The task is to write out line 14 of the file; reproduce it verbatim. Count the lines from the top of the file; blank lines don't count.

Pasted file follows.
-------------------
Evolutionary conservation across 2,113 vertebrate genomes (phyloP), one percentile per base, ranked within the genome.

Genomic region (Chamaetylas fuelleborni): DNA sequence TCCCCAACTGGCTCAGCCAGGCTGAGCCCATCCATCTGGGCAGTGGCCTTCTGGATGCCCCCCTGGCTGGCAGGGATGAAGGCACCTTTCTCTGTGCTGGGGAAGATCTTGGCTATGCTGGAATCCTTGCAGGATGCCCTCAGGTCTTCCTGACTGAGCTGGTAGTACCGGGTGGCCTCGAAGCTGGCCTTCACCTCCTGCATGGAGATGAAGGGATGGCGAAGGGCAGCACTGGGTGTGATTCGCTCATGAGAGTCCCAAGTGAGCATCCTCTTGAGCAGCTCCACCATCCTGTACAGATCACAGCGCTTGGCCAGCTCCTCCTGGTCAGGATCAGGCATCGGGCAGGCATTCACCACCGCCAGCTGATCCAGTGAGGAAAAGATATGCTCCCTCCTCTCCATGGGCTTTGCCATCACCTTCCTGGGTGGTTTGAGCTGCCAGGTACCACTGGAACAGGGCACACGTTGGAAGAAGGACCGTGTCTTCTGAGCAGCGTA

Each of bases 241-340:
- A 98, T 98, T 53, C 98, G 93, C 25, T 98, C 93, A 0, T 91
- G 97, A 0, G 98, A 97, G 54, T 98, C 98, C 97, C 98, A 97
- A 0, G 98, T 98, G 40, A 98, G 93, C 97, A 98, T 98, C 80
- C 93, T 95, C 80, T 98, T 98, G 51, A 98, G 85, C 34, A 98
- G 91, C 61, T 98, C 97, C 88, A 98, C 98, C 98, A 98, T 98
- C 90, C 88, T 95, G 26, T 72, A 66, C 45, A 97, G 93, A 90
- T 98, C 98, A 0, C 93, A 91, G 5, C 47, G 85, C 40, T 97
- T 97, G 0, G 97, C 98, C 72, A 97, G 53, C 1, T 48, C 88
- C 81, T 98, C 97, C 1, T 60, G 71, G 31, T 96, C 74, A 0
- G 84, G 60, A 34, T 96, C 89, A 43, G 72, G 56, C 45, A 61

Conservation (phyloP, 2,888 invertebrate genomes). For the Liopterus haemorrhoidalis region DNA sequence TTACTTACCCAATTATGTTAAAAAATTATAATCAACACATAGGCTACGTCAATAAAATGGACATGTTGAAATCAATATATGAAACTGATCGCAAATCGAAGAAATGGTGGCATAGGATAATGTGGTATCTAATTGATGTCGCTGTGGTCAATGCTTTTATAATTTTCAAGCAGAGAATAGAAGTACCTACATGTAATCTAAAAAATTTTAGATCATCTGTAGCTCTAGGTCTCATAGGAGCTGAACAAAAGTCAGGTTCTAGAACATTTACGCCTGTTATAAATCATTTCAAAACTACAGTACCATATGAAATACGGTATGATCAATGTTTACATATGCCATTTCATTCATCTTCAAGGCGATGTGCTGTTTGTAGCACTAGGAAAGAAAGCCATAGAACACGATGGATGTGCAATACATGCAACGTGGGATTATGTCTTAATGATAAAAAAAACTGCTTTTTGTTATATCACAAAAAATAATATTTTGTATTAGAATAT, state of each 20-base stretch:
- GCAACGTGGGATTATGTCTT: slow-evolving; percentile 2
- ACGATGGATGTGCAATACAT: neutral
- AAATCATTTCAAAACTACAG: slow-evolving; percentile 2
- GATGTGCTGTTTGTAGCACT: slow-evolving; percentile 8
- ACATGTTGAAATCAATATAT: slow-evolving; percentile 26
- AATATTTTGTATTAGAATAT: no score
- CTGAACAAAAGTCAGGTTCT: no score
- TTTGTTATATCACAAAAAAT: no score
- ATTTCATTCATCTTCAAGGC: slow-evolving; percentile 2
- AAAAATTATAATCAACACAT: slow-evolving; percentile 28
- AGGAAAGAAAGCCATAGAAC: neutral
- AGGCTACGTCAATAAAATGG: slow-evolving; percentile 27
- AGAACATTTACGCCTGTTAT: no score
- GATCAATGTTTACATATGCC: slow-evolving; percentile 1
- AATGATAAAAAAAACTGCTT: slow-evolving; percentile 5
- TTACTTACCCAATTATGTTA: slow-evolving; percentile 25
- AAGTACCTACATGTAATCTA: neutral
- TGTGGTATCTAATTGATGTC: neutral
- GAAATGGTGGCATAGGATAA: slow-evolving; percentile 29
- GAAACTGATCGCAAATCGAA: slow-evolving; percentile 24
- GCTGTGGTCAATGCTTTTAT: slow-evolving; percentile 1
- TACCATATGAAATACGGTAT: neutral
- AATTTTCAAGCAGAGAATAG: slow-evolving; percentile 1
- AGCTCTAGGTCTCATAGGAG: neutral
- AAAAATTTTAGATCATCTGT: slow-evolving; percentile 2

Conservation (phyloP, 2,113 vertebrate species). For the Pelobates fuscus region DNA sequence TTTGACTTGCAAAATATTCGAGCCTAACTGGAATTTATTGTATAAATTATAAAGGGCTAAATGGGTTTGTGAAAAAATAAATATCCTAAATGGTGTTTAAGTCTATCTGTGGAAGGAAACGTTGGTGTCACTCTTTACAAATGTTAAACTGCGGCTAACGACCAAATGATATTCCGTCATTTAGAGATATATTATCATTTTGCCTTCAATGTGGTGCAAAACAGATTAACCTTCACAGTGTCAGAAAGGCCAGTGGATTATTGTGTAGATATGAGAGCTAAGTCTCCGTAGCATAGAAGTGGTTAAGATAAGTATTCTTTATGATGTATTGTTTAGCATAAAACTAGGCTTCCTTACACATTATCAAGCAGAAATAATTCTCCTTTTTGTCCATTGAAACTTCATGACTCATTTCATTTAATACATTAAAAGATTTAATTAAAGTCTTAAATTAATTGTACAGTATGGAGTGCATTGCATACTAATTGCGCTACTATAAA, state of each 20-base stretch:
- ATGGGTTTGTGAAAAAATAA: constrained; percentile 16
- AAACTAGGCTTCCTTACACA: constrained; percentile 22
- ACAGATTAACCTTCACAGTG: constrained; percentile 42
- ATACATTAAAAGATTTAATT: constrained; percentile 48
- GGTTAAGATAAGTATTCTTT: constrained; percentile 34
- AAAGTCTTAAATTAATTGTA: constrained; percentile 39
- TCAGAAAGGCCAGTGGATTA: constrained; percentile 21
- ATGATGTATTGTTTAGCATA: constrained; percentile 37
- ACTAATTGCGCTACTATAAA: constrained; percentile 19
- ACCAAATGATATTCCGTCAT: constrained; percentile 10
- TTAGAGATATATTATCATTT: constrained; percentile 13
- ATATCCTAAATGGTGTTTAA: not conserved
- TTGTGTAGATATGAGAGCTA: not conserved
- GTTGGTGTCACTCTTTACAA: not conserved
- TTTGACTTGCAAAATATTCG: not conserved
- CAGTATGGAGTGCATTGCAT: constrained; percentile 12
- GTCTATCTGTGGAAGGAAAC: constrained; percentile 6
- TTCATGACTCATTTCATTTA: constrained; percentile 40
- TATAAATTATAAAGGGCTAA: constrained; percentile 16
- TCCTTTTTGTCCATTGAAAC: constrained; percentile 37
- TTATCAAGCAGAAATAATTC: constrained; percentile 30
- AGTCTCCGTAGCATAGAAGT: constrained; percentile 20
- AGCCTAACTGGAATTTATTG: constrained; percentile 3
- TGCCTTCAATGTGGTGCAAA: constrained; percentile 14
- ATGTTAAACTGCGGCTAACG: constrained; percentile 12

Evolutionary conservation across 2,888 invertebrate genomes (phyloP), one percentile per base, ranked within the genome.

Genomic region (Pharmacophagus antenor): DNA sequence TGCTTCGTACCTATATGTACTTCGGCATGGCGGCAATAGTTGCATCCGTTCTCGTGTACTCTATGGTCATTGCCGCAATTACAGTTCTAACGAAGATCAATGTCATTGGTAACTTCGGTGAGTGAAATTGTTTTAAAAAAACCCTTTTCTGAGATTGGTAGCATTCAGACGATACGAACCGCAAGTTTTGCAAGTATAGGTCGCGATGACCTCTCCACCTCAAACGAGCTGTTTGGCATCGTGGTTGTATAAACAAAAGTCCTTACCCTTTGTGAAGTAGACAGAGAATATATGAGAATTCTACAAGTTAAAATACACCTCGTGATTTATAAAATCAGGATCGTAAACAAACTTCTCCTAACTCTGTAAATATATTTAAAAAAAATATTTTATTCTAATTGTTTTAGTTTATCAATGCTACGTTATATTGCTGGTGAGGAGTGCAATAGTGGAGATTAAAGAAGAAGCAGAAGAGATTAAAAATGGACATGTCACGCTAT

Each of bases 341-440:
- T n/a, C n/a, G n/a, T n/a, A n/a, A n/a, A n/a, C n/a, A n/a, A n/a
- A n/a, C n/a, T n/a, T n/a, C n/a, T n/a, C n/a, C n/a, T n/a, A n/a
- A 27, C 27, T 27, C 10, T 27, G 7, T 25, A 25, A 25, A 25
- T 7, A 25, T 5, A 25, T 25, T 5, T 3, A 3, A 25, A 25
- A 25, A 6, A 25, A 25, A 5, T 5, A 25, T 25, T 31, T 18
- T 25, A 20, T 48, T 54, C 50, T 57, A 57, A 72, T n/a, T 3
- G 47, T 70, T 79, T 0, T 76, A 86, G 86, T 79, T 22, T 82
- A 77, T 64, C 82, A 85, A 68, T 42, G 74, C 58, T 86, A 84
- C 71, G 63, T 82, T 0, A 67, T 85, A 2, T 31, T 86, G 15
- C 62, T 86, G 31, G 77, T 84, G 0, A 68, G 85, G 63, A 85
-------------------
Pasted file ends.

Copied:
Conservation (phyloP, 2,888 invertebrate genomes). For the Liopterus haemorrhoidalis region DNA sequence TTACTTACCCAATTATGTTAAAAAATTATAATCAACACATAGGCTACGTCAATAAAATGGACATGTTGAAATCAATATATGAAACTGATCGCAAATCGAAGAAATGGTGGCATAGGATAATGTGGTATCTAATTGATGTCGCTGTGGTCAATGCTTTTATAATTTTCAAGCAGAGAATAGAAGTACCTACATGTAATCTAAAAAATTTTAGATCATCTGTAGCTCTAGGTCTCATAGGAGCTGAACAAAAGTCAGGTTCTAGAACATTTACGCCTGTTATAAATCATTTCAAAACTACAGTACCATATGAAATACGGTATGATCAATGTTTACATATGCCATTTCATTCATCTTCAAGGCGATGTGCTGTTTGTAGCACTAGGAAAGAAAGCCATAGAACACGATGGATGTGCAATACATGCAACGTGGGATTATGTCTTAATGATAAAAAAAACTGCTTTTTGTTATATCACAAAAAATAATATTTTGTATTAGAATAT, state of each 20-base stretch: